Arizona Rookie League
Daniel Missaki - RHP: 0-0, 0.87 ERA (1 ER, 10 1/3 IP), 0.77 WHIP
Missaki just signed with Seattle back in April after being the youngest player to appear in the WBC in 2013. The Japanese-born right-hander threw for (and was signed out of) Brazil, which has been his home country for some time now, and reportedly impressed a number of teams. He impressed in the Arizona Rookie League in August, too, showing to be virtually unhittable in four games of long relief while being the 3rd youngest player in the league.
His fastball was 87-88 in the WBC (and qualifiers leading up to it) and he was said to be more command than power, but he also pitches with a splitter and forkball and has said that he tries to model himself after Yu Darvish. Two appearances of three innings and five strikeouts in his last three games is encouraging no matter how you slice it, and Missaki is interesting one to watch.
Edwin Diaz - RHP: 2-1, 1.59 ERA (6 ER, 28 1/3 IP), 0.81 WHIP
After a 2012 season that was a little underwhelming for a 3rd round pick, Diaz was simply fantastic all year for Pulaski in 2013. His August was again among the best pitching months in his league and in the M's organization as he had another sub-2.00 ERA and sub-1.00 WHIP in five strong starts while the M's pushed into a playoff spot.
The 6-foot-2, 165 pound right-hander was selected as his league's Pitcher of the Year and was our choice as the June Player of the Month for Pulaski, too. He allowed a season high of three earned runs in only one start this season and allowed zero or one in 1 of his 13 starts. August was his lowest strikeout-per-nine month, but he still was dominant for Pulaski down the stretch. I had him ranked at No. 45 on my 2013 pre-season Top-50 Mariners prospect list, and he is sure to be one of the highest climbers when I re-rank.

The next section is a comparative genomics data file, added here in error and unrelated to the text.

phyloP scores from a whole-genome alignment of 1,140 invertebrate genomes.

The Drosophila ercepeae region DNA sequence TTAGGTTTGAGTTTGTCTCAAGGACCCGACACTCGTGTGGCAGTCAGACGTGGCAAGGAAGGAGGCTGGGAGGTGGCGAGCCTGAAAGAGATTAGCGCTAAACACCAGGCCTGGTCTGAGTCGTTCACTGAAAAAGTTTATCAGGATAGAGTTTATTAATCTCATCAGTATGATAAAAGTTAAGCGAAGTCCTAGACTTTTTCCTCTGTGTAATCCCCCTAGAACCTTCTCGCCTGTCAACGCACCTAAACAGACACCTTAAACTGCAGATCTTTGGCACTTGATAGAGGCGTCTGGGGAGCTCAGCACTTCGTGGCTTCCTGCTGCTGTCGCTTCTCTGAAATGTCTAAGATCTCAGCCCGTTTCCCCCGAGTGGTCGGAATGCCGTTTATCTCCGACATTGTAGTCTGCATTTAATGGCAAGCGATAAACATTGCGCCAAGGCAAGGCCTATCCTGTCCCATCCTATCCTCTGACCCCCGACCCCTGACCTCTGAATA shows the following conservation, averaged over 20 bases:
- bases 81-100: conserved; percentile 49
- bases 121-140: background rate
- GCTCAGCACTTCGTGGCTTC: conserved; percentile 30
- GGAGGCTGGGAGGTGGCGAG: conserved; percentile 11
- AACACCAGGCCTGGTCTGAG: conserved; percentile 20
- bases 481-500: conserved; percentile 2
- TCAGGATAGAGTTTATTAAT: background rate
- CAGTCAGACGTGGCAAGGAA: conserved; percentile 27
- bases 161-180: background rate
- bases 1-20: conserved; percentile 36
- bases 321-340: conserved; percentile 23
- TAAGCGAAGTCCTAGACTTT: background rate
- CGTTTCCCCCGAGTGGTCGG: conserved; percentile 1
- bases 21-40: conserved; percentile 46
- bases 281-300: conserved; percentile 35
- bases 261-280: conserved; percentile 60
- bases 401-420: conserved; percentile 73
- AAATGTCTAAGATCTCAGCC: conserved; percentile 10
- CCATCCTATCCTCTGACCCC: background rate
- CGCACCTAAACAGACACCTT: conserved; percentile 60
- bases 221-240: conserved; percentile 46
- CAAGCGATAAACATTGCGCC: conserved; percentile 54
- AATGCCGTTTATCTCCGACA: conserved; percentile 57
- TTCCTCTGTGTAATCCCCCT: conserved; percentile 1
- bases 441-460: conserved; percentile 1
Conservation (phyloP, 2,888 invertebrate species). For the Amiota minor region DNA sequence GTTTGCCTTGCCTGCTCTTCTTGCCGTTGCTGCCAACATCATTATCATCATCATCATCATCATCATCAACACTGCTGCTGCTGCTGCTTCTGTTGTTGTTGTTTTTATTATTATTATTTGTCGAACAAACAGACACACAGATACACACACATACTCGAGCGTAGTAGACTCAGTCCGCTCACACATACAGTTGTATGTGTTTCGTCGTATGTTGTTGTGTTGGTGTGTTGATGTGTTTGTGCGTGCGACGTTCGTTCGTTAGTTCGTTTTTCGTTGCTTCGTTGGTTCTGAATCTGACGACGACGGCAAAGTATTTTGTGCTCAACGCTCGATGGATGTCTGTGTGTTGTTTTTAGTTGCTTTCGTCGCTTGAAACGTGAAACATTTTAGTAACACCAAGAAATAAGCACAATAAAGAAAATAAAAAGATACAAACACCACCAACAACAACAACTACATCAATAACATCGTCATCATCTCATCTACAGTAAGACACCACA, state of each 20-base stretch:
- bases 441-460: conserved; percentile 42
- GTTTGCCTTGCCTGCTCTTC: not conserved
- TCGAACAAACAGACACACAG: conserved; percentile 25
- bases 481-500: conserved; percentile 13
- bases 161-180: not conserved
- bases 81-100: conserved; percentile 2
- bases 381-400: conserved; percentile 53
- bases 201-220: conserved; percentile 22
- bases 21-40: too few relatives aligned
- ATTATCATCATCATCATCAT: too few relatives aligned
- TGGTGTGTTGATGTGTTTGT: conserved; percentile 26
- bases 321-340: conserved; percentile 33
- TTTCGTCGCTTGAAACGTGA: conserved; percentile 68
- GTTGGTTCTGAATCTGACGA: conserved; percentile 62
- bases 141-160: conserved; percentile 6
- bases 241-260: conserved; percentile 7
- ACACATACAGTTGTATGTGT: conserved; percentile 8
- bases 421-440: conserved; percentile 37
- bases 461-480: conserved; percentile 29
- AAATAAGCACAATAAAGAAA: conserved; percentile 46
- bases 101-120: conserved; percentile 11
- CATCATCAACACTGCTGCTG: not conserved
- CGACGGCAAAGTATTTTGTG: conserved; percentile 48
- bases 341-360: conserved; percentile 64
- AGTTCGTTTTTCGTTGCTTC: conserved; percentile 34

Austin Wilson - OF: .296/.367/.606 (21-71), 21 G
Wilson's brief prospect history with Seattle has already been a roller coaster. People were ecstatic when the athletic outfielder "fell" to the M's in the 2nd round in June, but his slow start had many asking what was wrong with the powerful right-handed hitter. His August put those concerns on the back burner as he was outstanding after returning from a brief leg injury. 10 extra base hits, including five homers, to go along with a much improved strikeout rate and 17 RBI started to really show Austin's talent level.
The 21-year-old cracked 20 extra base hits on the season and was Northwest League Player of the Week for August 19th-25th. Expectations are always high for early round picks and I've already offered my opinion that Wilson could take a while to develop, but he is certainly a very talented player that is starting to see that talent play out in games.
David Holman - RHP: 3-2, 2.38 ERA (11 ER, 41 2/3 IP), 0.98 WHIP
Being the son of a former big leaguer in the organization has plusses and minuses, and Holman has admitted that he sometimes feels like people think that he hasn't truly earned his spot with the Mariners, but near-perfect Brian Holman's 23-year-old son showed a lot over the last month of the season in Clinton. One of 12 hurlers in the system to see six starts in the month, he lead everyone in innings and won as many games as he walked hitters down the stretch for a LumberKings team that was fighting for their playoff lives.
Holman doesn't overpower but he uses his size (6-foot-6) well to get good downward plane on the ball and he generated just under 60% ground balls during his six starts and held opposing hitters to a .591 OPS as a starting pitcher this year. The 50th round pick from the 2010 draft now owns a 3.61 ERA and 1.20 WHIP in his 177 innings covering three seasons in the system, and he's earning some more respect as he continues to thrive.